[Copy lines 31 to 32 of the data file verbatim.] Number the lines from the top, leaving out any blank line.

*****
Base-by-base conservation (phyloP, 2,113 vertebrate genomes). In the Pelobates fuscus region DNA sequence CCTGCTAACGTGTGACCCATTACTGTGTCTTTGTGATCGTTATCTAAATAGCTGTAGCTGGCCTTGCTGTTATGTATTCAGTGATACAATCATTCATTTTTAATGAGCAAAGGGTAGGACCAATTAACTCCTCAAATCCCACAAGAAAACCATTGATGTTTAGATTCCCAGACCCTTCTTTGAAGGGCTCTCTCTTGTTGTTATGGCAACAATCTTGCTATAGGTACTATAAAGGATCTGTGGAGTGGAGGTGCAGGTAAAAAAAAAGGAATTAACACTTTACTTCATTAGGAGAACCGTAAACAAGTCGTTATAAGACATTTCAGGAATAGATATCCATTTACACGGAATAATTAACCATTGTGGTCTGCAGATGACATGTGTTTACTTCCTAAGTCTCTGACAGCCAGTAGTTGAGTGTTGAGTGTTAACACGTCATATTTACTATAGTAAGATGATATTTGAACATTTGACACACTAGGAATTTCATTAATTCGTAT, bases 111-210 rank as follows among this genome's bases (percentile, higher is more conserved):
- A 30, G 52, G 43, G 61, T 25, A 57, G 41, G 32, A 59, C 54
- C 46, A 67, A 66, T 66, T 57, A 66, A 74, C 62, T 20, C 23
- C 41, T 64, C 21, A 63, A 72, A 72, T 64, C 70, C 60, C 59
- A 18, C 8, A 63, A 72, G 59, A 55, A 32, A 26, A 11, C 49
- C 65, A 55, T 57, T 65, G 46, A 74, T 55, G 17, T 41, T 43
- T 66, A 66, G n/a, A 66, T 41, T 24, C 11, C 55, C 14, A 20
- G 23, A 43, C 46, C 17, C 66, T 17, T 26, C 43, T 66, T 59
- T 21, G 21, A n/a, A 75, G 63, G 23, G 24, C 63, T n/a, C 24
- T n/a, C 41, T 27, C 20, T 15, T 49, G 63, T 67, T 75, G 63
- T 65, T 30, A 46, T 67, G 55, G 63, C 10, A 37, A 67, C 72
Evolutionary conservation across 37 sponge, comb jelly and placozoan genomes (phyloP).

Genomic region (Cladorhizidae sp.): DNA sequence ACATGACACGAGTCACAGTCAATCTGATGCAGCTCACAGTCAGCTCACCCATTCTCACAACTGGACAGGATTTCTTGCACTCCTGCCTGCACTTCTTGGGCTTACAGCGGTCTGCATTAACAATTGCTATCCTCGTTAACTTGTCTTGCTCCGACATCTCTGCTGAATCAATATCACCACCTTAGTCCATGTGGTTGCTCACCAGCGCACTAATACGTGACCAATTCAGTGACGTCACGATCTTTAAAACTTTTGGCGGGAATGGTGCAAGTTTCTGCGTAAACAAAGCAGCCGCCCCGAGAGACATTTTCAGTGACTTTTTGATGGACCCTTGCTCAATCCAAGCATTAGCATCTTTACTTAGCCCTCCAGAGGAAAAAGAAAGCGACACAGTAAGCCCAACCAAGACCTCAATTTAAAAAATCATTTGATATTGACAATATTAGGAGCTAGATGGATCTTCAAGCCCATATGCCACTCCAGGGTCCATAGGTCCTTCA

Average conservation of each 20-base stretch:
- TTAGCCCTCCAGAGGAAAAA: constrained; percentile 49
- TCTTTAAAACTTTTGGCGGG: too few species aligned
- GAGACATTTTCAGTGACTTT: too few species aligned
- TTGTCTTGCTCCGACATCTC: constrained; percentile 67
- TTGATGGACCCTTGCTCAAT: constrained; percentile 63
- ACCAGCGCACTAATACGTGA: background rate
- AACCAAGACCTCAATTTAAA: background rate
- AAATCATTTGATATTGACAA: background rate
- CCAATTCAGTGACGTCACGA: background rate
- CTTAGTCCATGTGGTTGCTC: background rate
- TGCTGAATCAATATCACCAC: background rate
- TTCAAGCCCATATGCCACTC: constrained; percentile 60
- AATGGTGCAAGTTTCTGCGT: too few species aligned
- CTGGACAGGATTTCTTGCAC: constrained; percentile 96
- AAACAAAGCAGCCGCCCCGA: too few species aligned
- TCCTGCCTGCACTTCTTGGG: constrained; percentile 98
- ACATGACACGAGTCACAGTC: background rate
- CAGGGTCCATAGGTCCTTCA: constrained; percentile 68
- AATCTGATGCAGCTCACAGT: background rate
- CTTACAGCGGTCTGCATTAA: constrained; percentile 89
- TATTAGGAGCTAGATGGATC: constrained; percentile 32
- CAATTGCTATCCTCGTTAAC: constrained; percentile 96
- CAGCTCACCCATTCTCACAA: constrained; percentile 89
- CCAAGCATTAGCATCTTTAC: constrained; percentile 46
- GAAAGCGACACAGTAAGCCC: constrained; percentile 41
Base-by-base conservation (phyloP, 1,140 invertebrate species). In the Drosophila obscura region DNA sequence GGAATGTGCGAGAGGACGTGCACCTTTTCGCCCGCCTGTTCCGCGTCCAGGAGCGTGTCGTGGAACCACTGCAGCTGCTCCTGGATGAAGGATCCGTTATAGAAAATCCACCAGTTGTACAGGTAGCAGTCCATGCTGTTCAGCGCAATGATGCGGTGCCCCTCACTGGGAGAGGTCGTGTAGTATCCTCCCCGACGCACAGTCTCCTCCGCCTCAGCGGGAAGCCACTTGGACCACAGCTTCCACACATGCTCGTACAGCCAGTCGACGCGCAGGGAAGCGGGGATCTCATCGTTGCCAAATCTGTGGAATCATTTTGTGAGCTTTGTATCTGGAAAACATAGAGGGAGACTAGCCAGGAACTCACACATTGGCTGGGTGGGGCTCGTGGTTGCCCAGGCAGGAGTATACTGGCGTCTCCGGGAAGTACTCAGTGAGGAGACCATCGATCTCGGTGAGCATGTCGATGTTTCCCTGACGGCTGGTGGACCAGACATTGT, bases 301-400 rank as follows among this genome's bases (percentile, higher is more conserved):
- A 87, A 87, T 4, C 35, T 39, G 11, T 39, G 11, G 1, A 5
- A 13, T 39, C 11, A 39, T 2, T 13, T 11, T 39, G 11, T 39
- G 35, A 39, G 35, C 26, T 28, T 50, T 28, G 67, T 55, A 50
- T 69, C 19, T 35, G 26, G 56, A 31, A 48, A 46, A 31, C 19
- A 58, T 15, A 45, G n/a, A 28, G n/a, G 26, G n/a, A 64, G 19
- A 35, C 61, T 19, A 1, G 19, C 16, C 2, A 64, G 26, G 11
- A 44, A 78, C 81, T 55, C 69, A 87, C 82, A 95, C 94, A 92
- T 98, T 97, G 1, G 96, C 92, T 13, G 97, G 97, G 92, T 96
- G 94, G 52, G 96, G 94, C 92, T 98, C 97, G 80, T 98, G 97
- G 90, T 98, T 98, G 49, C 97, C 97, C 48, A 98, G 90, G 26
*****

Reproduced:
- ACATGACACGAGTCACAGTC: background rate
- CAGGGTCCATAGGTCCTTCA: constrained; percentile 68